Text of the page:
SD-WAN is no longer a hype technology but a proven and widely used approach in many organizations. However, as I keep hearing some misconceptions around the topic, I thought the time is ripe to bust a couple of myths!
Today, more and more operators have SD-WAN as a standard offering in their portfolio. Fortinet alone, one of the emerging major SD-WAN vendors globally, announced 16 new operator partnerships in 2020. Its YoY FortiGate based SD-WAN product revenue also increased by 16% in the same time frame. So, it's safe to say, SD-WAN is becoming a real and mature alternative to traditional MPLS and IP-VPN.
Before, during, and after making the technological jump to SD-WAN, network leaders in charge of keeping the corporate network up to speed are faced with changing conditions. The emergence of multi-cloud-based implementations challenge the traditional network topology. Covid-19 redefined what used to be considered a traditional office network. Finally, the increasing security threats and attacks are becoming a debilitating force for the business, as testified in national and international headlines of ransomware attacks.
Here’s a few common claims that the corporate network planner and decision maker should take with a grain of salt:
- SD-WAN is the fastest technology out there to move bits around the network. It is true that SD-WAN comes with application awareness and genuinely intelligent load balancing algorithms, so it will route your most important application traffic over the most efficient WAN connection at any point in time. However, the software defined intelligence still requires robust WAN connections to power the solution. Make sure the WAN connection is not the bottleneck, and preferably redundant (2 internet accesses), otherwise the SD-WAN deployment is not used to its full potential.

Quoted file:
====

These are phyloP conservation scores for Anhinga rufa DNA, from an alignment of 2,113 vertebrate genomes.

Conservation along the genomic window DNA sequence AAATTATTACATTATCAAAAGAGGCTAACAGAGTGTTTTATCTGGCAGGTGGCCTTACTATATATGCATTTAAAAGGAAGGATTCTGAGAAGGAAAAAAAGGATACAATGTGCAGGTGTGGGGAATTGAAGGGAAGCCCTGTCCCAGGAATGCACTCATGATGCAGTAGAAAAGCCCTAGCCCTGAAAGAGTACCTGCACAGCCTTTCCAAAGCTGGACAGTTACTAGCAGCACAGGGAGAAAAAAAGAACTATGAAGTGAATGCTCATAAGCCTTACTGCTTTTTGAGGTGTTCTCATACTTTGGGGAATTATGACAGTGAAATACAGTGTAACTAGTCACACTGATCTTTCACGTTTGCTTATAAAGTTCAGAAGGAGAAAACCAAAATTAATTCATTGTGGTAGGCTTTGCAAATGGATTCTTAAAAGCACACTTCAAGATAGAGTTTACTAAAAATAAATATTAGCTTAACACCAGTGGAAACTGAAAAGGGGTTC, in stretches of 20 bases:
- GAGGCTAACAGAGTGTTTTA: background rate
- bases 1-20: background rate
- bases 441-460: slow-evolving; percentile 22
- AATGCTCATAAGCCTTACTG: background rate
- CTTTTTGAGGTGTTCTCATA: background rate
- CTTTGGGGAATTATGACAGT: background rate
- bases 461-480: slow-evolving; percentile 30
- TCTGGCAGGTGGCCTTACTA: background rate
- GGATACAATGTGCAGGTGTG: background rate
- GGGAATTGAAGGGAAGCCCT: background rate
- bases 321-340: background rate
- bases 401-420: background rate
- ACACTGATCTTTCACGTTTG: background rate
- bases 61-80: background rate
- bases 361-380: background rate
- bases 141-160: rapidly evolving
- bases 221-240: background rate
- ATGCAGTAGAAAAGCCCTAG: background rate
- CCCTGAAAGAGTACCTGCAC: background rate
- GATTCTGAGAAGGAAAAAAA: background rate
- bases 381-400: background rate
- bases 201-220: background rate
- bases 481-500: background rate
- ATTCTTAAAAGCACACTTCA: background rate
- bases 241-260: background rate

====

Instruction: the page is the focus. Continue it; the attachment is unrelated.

- SD-WAN is the most cost-efficient way of building a network. Especially in Finland, MPLS connectivity does come relatively cheap, so that statement doesn't always ring true. Cost efficiency becomes however very relevant the moment a company has offices abroad, or for example, high-quality mobile connectivity is available at customer locations.
- Cost savings is why network planners should primarily look into SD-WAN. Cost efficiency again, in my humble opinion, should not be priority 1 for the network planner. Ensuring business continuity should be the top priority. SD-WAN offers unrivaled built-in security, load balancing, application prioritization, centralized reporting and visibility, to mention a few valuable tools in the network manager toolbox. DNA Secure SD-WAN for instance comes complete with threat protection (Firewall, Antivirus, Intrusion Prevention System, Application Control), SSL/TLS deep-packet inspection with minimal performance degradation and Web Filtering.
What is my view on the SD-WAN move, from traditional MPLS designs? I could give a diplomatically correct answer and say, "it depends on the customer use case", which of course is always true. DNA also offers both technologies in our portfolio and it would not be wise for one to cannibalize the other. I am personally somewhat paranoid about the security aspect of the network and therefore highly appreciate the visibility and extra tools SD-WAN gives the network administrator. As a result, I would lean towards SD-WAN, powered by a good quality Internet or Broadband. But that's me, what about you?
R-kioski recently renewed the telecommunications connections of its entire chain to meet current requirements. The software-defined networking (SD-WAN) solution is safeguarded and ensures better operational reliability for the whole chain.